Energy and Friendship — 3 Comments

  1. i like the attention you give this evasive, ruthless topic……… seems to me one of the well-disguised ills of modern society…….like you say, so so hard to let go of…………and without enough focus on it, there’s no real chance we’ll get any closer to the authenticity we long for……the truth we ache for all our lives.

    you name friendship, but what about FAMILY relationships…………?! ……………same problem, if not even worse!… unacceptible it is to be really honest to almost ANY of our family relations………………….and, if and when we finally admit something difficult………………..well, the ‘usual’ usually occurs: conflict, resentment, distancing………..we usually refrain, then, from all contact for periods of time that are painful and harmful…..and so tragically destructive to the family structure…….

    ….it feels like we are engaged in a long-term battle against pretense………..or against our own culture……..not to eliminate it or necessarily to replace it with another………………….but to protect the good in it from contamination from falsehoods…………to keep it relevant and healthy by change and evolution……to prevent calcification from the giant institutions that now rule and contaminate our world with falsehoods, lies and illusions they sell us in return for our core humanity.

    ……………we’re in a serious struggle for our humanity, and it’s important to face up to it and talk about it in earnest this way………………..

    thanks for bringing it to the table.

  2. Dear Rachel: I am going through the same thing. How can we be totally honest and transparent in our lives and still not cause pain to others? As we change and grow, we are attracted to spend time with others with whom we have shared values and shared reality. We end up spending less time with people who are growing and changing along different paths. I have an acquaintance here in Portland who wants to spend much more time with me than I do with him. So I choose what events, parties, etc I am going to that it would be fun to have him along. And I invite him. He invites me to things, and when I decline, I share what I am saying ‘yes’ to instead. Sometimes this may be time connecting with my inner child. Sometimes I prefer to connect with my friends overseas on that day, or I am doing volunteer work, but I am always saying ‘yes’ to something, when I say ‘no’ to being with someone else. Last month I sent as a preview to my e-mail announcement a quote that I expect will cause quite a few people on my list discomfort. Here it is:

    The less we participate in this abusive economy, the better. 10% unemployment is deplorable. We need 90% unemployment. If we really resent this system, let’s earn less, buy less, and own less. Let’s invest our time, energy, and resources in things that can’t be taxed or parasitized by corporations. Let’s deal not in dollars, but in energy, nutrients, materials, local currencies, and relationships. Let’s not expand, let’s stabilize. Let’s enjoy art, culture, and leisure. Perhaps we can topple the pyramid by shrinking the bottom. ~ Kyle Chamberlain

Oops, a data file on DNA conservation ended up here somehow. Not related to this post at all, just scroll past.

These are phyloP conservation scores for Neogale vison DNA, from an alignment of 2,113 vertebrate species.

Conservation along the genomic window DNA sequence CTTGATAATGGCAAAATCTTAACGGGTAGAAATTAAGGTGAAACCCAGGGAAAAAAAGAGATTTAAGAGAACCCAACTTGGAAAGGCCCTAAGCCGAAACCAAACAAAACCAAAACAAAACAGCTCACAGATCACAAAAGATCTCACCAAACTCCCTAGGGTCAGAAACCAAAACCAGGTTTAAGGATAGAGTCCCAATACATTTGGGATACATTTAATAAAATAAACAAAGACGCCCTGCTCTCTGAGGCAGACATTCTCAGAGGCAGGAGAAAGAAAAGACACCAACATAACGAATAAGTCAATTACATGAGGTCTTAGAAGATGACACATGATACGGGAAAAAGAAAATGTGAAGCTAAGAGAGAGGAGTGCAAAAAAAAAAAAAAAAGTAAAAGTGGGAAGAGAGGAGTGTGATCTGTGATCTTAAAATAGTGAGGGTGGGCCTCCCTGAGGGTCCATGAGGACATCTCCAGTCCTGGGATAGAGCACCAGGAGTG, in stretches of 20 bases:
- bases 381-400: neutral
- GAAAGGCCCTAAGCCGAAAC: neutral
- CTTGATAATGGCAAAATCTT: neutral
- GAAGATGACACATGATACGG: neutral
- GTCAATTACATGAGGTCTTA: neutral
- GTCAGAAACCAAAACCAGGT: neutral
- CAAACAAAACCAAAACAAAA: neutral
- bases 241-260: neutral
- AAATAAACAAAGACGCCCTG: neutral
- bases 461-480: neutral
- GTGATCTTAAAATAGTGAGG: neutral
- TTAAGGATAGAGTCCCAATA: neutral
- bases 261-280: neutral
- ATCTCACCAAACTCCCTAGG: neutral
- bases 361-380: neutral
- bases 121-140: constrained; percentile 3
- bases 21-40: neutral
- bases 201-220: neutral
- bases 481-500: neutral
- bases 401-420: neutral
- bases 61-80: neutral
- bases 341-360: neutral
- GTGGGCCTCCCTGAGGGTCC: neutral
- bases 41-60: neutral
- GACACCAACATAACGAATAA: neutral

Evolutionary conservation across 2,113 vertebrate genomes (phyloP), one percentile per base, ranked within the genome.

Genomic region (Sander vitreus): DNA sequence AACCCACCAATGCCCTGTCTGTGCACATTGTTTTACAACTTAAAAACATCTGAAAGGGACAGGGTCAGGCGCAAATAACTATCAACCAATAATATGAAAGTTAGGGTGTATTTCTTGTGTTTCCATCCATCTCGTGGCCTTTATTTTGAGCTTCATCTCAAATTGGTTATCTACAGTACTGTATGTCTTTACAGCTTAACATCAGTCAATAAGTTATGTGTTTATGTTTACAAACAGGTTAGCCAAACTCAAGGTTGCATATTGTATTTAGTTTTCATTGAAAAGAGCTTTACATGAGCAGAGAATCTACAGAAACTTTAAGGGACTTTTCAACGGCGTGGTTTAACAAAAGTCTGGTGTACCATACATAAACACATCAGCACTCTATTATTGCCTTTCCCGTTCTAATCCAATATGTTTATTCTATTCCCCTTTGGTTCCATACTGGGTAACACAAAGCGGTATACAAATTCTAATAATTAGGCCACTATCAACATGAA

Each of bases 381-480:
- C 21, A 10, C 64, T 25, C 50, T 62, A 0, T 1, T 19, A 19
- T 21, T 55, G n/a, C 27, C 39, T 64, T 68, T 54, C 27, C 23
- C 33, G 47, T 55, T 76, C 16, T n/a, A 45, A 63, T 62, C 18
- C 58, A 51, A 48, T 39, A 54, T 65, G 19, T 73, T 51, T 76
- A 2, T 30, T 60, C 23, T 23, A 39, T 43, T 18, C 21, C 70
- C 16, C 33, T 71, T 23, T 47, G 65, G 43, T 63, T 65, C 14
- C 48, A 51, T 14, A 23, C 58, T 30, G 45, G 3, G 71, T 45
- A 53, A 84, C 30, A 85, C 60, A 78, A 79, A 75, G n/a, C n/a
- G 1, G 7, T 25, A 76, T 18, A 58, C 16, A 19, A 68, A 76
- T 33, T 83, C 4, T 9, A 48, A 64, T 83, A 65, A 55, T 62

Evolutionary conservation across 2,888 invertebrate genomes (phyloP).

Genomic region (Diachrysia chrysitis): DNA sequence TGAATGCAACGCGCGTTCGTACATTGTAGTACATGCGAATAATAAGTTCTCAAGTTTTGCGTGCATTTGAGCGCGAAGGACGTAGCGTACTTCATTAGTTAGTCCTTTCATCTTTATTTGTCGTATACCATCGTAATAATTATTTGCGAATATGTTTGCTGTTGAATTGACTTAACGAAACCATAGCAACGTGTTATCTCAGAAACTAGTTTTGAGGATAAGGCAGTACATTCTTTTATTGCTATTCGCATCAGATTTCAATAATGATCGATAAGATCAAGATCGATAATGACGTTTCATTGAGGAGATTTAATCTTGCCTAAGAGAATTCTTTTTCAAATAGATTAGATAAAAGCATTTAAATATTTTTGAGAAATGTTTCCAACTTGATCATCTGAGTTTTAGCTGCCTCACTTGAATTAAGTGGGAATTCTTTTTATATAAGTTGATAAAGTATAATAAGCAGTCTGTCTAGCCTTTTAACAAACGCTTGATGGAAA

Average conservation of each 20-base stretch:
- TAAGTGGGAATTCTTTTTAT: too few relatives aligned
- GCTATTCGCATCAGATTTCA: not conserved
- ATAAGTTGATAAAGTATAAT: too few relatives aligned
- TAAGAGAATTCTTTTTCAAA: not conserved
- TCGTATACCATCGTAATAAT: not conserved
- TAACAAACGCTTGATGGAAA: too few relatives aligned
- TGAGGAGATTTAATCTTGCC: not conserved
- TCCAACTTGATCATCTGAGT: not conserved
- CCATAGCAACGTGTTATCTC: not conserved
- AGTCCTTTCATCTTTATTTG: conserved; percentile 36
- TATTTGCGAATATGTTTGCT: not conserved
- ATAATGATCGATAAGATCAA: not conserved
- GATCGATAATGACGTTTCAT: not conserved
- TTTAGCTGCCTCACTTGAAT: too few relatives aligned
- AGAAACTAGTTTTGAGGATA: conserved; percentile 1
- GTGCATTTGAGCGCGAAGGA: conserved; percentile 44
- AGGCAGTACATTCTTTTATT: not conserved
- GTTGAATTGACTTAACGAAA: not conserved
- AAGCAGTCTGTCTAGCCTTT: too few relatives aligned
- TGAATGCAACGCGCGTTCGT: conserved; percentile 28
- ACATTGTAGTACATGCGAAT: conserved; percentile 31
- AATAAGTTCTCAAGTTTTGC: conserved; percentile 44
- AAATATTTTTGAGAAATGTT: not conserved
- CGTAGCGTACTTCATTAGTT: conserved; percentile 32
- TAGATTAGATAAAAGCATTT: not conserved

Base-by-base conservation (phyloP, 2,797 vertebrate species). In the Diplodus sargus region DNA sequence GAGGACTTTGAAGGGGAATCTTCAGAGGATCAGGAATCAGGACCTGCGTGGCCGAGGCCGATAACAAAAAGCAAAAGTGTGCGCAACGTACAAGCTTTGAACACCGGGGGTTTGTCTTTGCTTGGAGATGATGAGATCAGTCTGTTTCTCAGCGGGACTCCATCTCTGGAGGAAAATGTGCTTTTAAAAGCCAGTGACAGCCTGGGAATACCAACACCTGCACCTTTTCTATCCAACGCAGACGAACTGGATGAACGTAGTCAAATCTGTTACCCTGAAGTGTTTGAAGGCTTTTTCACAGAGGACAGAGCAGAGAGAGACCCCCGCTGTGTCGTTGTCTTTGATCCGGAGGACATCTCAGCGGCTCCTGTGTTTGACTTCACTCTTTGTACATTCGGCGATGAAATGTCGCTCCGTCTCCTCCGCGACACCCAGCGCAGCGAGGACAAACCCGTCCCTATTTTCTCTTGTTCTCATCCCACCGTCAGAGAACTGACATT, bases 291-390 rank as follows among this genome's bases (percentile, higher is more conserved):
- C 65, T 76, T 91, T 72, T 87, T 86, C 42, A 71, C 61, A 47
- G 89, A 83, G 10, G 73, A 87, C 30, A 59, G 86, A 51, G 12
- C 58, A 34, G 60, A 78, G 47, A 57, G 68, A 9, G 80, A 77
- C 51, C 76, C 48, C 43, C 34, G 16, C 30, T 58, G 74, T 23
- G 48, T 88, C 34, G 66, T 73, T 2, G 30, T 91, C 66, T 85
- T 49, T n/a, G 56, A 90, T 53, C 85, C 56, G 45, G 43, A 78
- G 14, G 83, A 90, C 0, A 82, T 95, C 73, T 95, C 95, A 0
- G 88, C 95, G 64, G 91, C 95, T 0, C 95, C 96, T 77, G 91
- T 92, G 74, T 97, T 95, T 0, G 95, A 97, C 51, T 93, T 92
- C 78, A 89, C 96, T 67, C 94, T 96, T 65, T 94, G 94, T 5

I love this idea. It would scare the heck out of many of my friends and family to realize that I am such a radical. As I continue down the path of Occupy, I am distancing myself from the corporate world, and the domination culture outlook on life. So be it. I am opening to hope, beauty, delight, a new community, inspiration, and abundant life and joy. And I am ready to reveal my heart completely, and deal compassionately with anyone who wishes to take issue with it. No one did, by the way. The few e-mails I got back were from my new friends who loved the quote as much as I did.

    There are new friends out there waiting for you. But if you spend your time and energy with people out of a sense of obligation, you will never find them, and it will completely drain your energy.

    I have taken Marshall Rosenberg’s words to heart, and now do my very best to only take on activities and social get-togethers which bring me joy. I check inside, and if there is no joy, no excitement about the prospect, I decline. This gives me time to connect more deeply with you, my dear Rachel.

    • Thank you for your beautiful & inspiring words, dear Diane! I want to pick out one thread that i have particularly been pondering today: The lack of response you received on sharing the quote. This morning, i thought i’d rewrite a paper i wrote about cultural trauma – something i’ve been blogging about on my livelihood blog.

      When i reread the paper i wrote a few months ago i noticed two things:

      • was in a lot of pain when i wrote it – pain about discovering the implications of growing up in an intellectual household and some pain (and anger) about writing yet another paper for which i’d be measured.
      • Second, the comments of the teacher helped me realize how difficult it seems to be for people to accept that mainstream culture is traumatic!

      The connections that Kyle, you, i, and others are making, are hard to accept, maybe even difficult to follow, when we think the system is working. Well, this reminds me of a button i used to have: “If you think the system is working, ask someone who isn’t.” That has a whole new layer of meaning now, too, thanks to the quote! Hopefully, if we keep spreading the message – in the many forms that we do – we’ll be able to attain 90% unemployment and live happier ever after! 🙂

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